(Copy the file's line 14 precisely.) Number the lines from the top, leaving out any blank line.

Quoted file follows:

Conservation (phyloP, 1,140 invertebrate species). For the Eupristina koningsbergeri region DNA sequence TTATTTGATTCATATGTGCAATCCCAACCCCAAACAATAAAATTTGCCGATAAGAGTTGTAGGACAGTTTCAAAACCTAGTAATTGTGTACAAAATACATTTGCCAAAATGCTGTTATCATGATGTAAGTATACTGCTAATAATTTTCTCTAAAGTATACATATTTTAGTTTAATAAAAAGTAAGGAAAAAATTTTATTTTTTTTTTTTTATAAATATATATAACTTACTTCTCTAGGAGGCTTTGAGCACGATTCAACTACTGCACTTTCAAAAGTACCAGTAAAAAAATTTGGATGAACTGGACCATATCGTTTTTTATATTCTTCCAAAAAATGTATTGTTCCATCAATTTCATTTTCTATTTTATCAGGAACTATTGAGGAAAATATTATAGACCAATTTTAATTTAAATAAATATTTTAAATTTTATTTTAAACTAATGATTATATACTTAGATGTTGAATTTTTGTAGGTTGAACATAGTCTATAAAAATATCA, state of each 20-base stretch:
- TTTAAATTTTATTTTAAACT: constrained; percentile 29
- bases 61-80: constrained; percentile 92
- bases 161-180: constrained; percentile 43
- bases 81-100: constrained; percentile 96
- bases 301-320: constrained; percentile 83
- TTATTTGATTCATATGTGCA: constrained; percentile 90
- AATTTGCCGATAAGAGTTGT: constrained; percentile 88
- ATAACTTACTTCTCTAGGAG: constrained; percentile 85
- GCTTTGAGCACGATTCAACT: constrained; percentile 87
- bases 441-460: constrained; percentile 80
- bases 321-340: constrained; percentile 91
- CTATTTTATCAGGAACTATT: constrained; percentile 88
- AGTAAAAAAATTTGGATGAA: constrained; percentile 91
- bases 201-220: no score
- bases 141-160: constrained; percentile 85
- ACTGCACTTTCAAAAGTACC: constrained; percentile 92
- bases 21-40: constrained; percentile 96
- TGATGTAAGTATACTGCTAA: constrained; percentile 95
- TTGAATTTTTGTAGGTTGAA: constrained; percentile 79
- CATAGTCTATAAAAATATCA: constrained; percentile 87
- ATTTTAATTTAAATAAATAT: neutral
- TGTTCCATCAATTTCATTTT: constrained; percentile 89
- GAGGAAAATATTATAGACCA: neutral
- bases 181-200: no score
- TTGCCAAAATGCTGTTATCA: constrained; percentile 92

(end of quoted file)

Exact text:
- AGTAAAAAAATTTGGATGAA: constrained; percentile 91